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Which tyre to keep as a spare


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I am about to start looking for 4 new tyres . The existing tyres are as follows


The front ones are 4 years old getting low on tread depth, not near the legal limit though.

The rear ones are 7 years old but still have a reasonable amount tread left on them.

The spare is 7 years old and has never been fitted, it is stored in the dark of the rear locker and is kept correctly inflated.


My dillema is, which tyre should I keep as a spare the existing spare (brand new 7 Years old) or one of the front tyres (4 years old and approximately 4mm of tread left).


I would welcome opinions from the team.


Please don't say get five new tyres, I am already resting in a darkened room at the thought of buying four.




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But why replace 4? Put the 4 year olds on the rear. 4mm tread should be fine.


Have the three 7 year olds properly inspected (this may require them to be taken off the rim to check for cracks between the tread blocks).


If they pass muster, use the spare front o/s, buy one new tyre and fit in place of worst 7 year old on front n/s, and use the remaining 7 year old as spare. If one 7 year old fails, still do as above.


If two 7 year olds fail, fit two new at front and put remaining 7 year old as spare. If all three fail, fit three new, two on front, one on rear n/s to pair one of the 4 year olds on o/s, other 4 year old to spare. Max required: three tyres, but possibly only one.


Monitor the condition of any of the surviving the 7 year olds, with a view to replacement within 24 months, but probably next year, or sooner if they become cracked.


Keep an eye on the tread of the present four year old tyre/s and replace within next three years, or whenever you become unhappy with the wear, replacing the spare at the same time and using it to replace one of the (by then) three year old tyres (probably front n/s).


I know it is received wisdom to have the best tyres on the rear, but I really don't think one, possibly two, tyres with 4mm remaining will degrade roadholding/handling to any significant extent. In fact, I would expect them, in present condition, to perform in the same way as new tyres, albeit they may ride a bit harder due to being fully bedded in.

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Guest pelmetman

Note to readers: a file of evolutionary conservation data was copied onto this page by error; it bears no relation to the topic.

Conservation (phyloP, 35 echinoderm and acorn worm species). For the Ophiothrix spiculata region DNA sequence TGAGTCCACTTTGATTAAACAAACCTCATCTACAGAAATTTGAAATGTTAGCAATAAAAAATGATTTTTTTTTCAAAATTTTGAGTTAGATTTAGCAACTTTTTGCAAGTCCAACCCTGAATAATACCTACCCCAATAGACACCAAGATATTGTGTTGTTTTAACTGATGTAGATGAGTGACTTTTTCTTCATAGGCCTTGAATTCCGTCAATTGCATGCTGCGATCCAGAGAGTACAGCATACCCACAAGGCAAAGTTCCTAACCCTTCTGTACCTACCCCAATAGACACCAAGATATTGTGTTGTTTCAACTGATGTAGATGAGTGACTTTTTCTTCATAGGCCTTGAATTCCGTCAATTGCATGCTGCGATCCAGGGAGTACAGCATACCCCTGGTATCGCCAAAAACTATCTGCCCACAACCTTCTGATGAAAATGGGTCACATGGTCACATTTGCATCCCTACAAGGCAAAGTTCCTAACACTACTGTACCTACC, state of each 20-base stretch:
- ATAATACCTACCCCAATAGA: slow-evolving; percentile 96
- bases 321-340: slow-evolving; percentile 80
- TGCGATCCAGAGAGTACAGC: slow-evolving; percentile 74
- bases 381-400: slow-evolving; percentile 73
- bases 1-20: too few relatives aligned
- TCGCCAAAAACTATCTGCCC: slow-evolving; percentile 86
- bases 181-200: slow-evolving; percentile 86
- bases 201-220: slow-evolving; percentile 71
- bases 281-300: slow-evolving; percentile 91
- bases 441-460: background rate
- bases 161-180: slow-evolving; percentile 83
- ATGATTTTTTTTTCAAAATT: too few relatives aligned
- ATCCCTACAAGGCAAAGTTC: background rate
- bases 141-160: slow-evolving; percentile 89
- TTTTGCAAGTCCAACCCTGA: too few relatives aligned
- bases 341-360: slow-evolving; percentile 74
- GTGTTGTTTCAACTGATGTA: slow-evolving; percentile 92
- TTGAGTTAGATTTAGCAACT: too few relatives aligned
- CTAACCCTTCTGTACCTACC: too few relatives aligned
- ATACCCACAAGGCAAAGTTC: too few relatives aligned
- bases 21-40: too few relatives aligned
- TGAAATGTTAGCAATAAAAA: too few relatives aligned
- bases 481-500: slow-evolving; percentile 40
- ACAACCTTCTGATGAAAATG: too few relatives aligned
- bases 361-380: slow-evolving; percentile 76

Replaced my tyres last year as they were 10 years old but looked fine, overheard the fitter ask the manager if they should go to scrap...................he said no*-)
I still had my 20 year old spare until my nuts fell off at Christmas:D 
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If you plan to have four ‘normal use’ wheels, plus an ‘emergencies-only’ wheel, then it would be logical for the latter to be the unused wheel/tyre you’ve been storing in your rear locker.


The above scenario is similar to that of a car with a ‘skinny’ spare wheel fitted with a much narrower than normal tyre. In such a case the spare wheel would only be brought into play when absolutely necessary (eg. if one of the vehicle’s other tyres punctures) and, once the emergency had passed (eg. the puncture had been attended to) the spare wheel/tyre would be removed and stored back in the car. Although a car’s tyres will normally be changed several times during the vehicle’s lifespan, I strongly suspect that a get-you-home spare (whether it’s been used or not) will never be replaced on grounds of old age.


I’m uncomfortable with Brian’s advice simply because it’s complex. Most people planning to replace a vehicle’s tyres KNOW that the tyres need changing and, although you’ve said that your motorhome’s 4-year-old front tyres still have “approximately 4mm of tread left”, it’s likely that (as is commonplace for front tyres) there will be visible signs of uneven wear.


If you’ve decided to replace four tyres now (and don’t plan to replace your motorhome in the nearish future), I suggest you just do it and bite the bullet when it comes to cost. There’s a strong chance that whatever tyres you choose as replacements won’t exactly match what you’ve already got, which introduces a further complication if your existing tyres were to be mixed with new ones.